Shawshank- Hope and Redemption

        Shawshank is all about hope. Never give that up.

        You remember when the kid came to prison and Andy befriended him? After a while the kid realized Andy sure enough was innocent. He’d heard the truth about Andy’s wife’s murder from an inmate in another prison.

        Andy Dufresne only made one tactical error in prison. He shared his new knowledge with the warden before he’d laid the proper groundwork to protect himself, and his friend. The boy lost his life over it. I knew he was a dead man the first time I saw him step out in that night air.

        Andy learned from the experience. I expect then he realized if he was gonna ever see freedom again, he would have to be very meticulous with his plans. 

        Y’all, I’m what I seem, a decent but not perfect man. I find Andy’s situation parallel to some aspects of the doctor life. Every so often you have to deal with people of bad intentions. Force is usually not the factor that prevails over them, either. Some of these dynamics are shown in “The Mandolin Case.” More will follow in “Acquisition Syndrome.”  

       Think like a matador. He knows that bull is stronger than him, so he has to out-think him. He is lucky; bulls have small brains. In my book  “Acquisition Syndrome” you will see Bones stand in front of a metaphorical wall, wave the cape and say, “Now don’t go through there. ”

         When Riley Harper crashes and complains, Bones just shrugs his shoulders.

        “Why’d ya go and do that?” Harper asked.

        “I dunno.”

        Andy also realized his even bigger error, though. He loved his wife, but didn’t show her. As he pointed out, even though he didn’t pull the trigger it cost her life too.

        So my message for the day is from Indie’s ‘Uncle Billy.’ “Trust few, confide to less, do wrong to none.” Learn how to hold your cards close, but at the same time, find the people you trust and hold them even closer; give them your heart.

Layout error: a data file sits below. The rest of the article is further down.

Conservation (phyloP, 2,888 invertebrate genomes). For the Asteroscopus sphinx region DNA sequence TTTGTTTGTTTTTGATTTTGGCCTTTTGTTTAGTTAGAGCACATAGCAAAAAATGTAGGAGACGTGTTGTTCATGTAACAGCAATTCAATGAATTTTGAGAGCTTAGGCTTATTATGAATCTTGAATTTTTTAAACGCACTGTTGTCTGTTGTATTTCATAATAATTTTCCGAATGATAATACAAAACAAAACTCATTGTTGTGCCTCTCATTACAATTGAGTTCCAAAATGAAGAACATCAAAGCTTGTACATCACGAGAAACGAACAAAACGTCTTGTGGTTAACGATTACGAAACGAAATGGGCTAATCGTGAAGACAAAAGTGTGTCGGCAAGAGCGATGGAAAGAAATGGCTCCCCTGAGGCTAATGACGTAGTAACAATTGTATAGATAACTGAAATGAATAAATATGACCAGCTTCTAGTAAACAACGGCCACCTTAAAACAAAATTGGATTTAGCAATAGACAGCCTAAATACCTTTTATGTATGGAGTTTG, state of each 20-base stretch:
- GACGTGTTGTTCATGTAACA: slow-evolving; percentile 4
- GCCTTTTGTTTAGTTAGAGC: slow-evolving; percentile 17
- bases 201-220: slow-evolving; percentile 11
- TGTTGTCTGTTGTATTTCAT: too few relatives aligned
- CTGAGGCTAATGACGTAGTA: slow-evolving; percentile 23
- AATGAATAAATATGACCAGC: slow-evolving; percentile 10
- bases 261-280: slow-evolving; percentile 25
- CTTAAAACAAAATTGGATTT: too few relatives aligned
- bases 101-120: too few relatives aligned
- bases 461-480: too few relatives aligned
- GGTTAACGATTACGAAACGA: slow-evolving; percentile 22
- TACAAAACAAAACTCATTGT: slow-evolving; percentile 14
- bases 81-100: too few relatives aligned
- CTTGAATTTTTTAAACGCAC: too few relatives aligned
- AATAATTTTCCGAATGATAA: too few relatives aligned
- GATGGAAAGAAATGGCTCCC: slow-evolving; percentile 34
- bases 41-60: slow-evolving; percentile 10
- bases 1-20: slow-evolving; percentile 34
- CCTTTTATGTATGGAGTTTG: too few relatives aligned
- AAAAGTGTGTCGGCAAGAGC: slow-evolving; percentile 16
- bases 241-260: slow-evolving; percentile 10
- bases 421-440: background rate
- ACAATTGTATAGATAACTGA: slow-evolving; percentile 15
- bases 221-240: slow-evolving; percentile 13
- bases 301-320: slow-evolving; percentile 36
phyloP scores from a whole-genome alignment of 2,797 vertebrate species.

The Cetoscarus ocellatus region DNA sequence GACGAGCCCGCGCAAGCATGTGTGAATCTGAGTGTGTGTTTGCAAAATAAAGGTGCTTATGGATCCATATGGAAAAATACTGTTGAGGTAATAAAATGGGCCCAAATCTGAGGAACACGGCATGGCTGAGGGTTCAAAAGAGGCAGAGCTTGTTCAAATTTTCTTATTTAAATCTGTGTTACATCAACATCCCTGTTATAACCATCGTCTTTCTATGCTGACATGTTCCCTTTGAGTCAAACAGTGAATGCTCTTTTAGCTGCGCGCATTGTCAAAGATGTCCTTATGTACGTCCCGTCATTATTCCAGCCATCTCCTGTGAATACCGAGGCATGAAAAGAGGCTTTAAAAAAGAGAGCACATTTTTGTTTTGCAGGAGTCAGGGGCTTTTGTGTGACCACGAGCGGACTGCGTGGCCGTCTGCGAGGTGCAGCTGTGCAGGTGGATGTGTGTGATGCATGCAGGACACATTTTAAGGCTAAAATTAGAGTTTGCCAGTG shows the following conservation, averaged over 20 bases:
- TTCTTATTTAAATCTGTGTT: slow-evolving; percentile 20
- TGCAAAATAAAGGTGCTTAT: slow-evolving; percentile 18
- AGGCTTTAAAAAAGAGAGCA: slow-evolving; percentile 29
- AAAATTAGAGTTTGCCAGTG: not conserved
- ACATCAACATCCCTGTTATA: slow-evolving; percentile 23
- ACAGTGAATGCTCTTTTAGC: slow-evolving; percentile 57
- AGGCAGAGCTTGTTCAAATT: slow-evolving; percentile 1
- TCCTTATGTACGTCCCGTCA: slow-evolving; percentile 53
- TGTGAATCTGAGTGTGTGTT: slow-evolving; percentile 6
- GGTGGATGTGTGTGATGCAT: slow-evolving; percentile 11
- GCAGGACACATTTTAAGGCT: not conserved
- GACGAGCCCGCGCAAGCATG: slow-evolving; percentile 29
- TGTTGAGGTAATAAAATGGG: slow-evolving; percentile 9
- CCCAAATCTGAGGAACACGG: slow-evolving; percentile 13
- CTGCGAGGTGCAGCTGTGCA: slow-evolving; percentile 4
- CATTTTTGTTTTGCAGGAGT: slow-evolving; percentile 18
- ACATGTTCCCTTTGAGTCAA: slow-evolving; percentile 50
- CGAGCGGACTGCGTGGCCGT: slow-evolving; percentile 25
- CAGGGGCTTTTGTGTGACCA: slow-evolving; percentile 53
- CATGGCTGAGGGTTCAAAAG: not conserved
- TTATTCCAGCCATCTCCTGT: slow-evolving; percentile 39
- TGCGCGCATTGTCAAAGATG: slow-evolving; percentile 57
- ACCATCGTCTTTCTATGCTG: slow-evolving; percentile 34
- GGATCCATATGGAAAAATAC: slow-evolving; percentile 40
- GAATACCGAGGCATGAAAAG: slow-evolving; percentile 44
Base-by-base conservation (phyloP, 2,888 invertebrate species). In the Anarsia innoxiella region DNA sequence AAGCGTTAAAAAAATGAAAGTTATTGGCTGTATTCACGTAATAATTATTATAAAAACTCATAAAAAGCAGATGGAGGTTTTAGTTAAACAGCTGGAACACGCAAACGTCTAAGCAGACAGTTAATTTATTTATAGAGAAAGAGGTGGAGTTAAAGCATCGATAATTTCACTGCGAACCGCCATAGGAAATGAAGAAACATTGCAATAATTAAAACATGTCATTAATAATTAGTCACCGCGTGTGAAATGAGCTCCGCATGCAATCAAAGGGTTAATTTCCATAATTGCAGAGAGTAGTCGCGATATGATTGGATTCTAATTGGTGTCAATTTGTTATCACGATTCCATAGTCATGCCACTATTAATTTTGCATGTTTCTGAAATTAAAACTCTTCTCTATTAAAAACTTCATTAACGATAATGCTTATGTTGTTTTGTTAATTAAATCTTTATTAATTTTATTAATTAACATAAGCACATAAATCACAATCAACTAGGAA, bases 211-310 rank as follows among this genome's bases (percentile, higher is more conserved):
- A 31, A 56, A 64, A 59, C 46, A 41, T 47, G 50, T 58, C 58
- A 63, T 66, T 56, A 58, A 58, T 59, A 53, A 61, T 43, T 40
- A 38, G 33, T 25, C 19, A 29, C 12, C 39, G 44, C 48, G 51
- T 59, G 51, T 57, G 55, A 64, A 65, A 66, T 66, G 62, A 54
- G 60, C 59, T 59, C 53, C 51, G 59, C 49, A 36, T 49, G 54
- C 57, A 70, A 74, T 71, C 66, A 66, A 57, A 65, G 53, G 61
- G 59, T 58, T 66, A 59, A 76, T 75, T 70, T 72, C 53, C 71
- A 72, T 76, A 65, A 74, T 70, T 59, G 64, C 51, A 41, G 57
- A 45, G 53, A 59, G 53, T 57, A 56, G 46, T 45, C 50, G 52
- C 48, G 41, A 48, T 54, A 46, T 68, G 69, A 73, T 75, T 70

I was lucky. I have a wife who understood all that in me and stayed loyal the whole way. When I was young I almost thought if I read enough books and cared enough none of my patients would ever die. She pointed out the obvious truth; we’d better have some fun along the  way too.

        She’s a very smart girl; she even figured me out, and I love her for it.

Dr. B

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10 Comments on “Shawshank- Hope and Redemption”

  1. Felix Miller Says:

    The Shawshank Redemption does stick with you, with many lessons. Good summary of the key points, Dr. B.

    A good story from Stephen King brought to life by some superior acting talent.

  2. drtombibey Says:

    Thanks Felix,

    By the way I have already signed up for the writer conference. I don’t how to make sure it happens, but I do hope you and Barabara can be at our table.

    Dr. B

  3. jel Says:

    Hi Doc,

    I hear of the movie, but haven’t watched it.

    Q? for you. (you had a wife, or you have a wife?)

    • drtombibey Says:


      Oh yeah, she’s a sweetheart. Been married for many decades. We have two grown children. Will fix- thanks.

      Shawshank is worth your time. Some scenes are kinda rough, but still a movie that makes me think about what is important.

      Dr. B

  4. Jacqui Says:

    I’ve never even considered reading Shawshank. I’ll have to rethink that.

    So where’d you find time to write another book, with all the traveling you do? I’m still editing (and re-editing, and re…).

    • drtombibey Says:


      I just piddle at it a little each day. The first one took about ten years, although I didn’t write hard for many of ’em. On this one I hope to have it ready for the editor by the end of the year.

      But as you said, before it is ready for her there will be a bunch of edits.

      My agent always says “every farmer knows the hardest part is chopping the cotton.”

      Dr. B

  5. Amy Gallatin Says:

    omg, I LOVE Shawshank….one of my favorite movies. Favorite scene is him standing in the rain with his arms raised to the sky…

    By far and away King’s best work.


  6. Martin Waddell Says:

    Hi, Doc, been a while since I last put something on your blog. Shawshank is a wonderful movie – I read the script first on the net, before buying the DVD, which I’ve watched several times. The character who gets to me the most is the warden – truly awful character who is constantly quoting the Bible and getting terribly uptight about his prisoners taking the Lord’s name in vain, while being involved in all sorts of corrupt and downright evil activities. My mother, who is German, had a good phrase for people like that – “Im Munden Bibel, im Herzen Ubel” – Bible in the mouth, evil in the heart – don’t we all know people like that, from all religions. Best bit is where the warden can’t even grasp that Dufresne is being ironic, after the raid on his cell, in quoting “Be ye watchful, for ye know not when the master of the house cometh.”

    BTW, many congratulations on becoming a grandad.

    • drtombibey Says:


      So good to hear from you. We still hope to get to Europe one of these days.

      Like you, I can’t stand a hypocrite. One reason Andy was a hero to me is he showed how a man who is smart, honest, and patient can outwit a man like the warden. I love the irony of that line too.

      Can’t wait to give the grandpa gig a try.

      Dr. B

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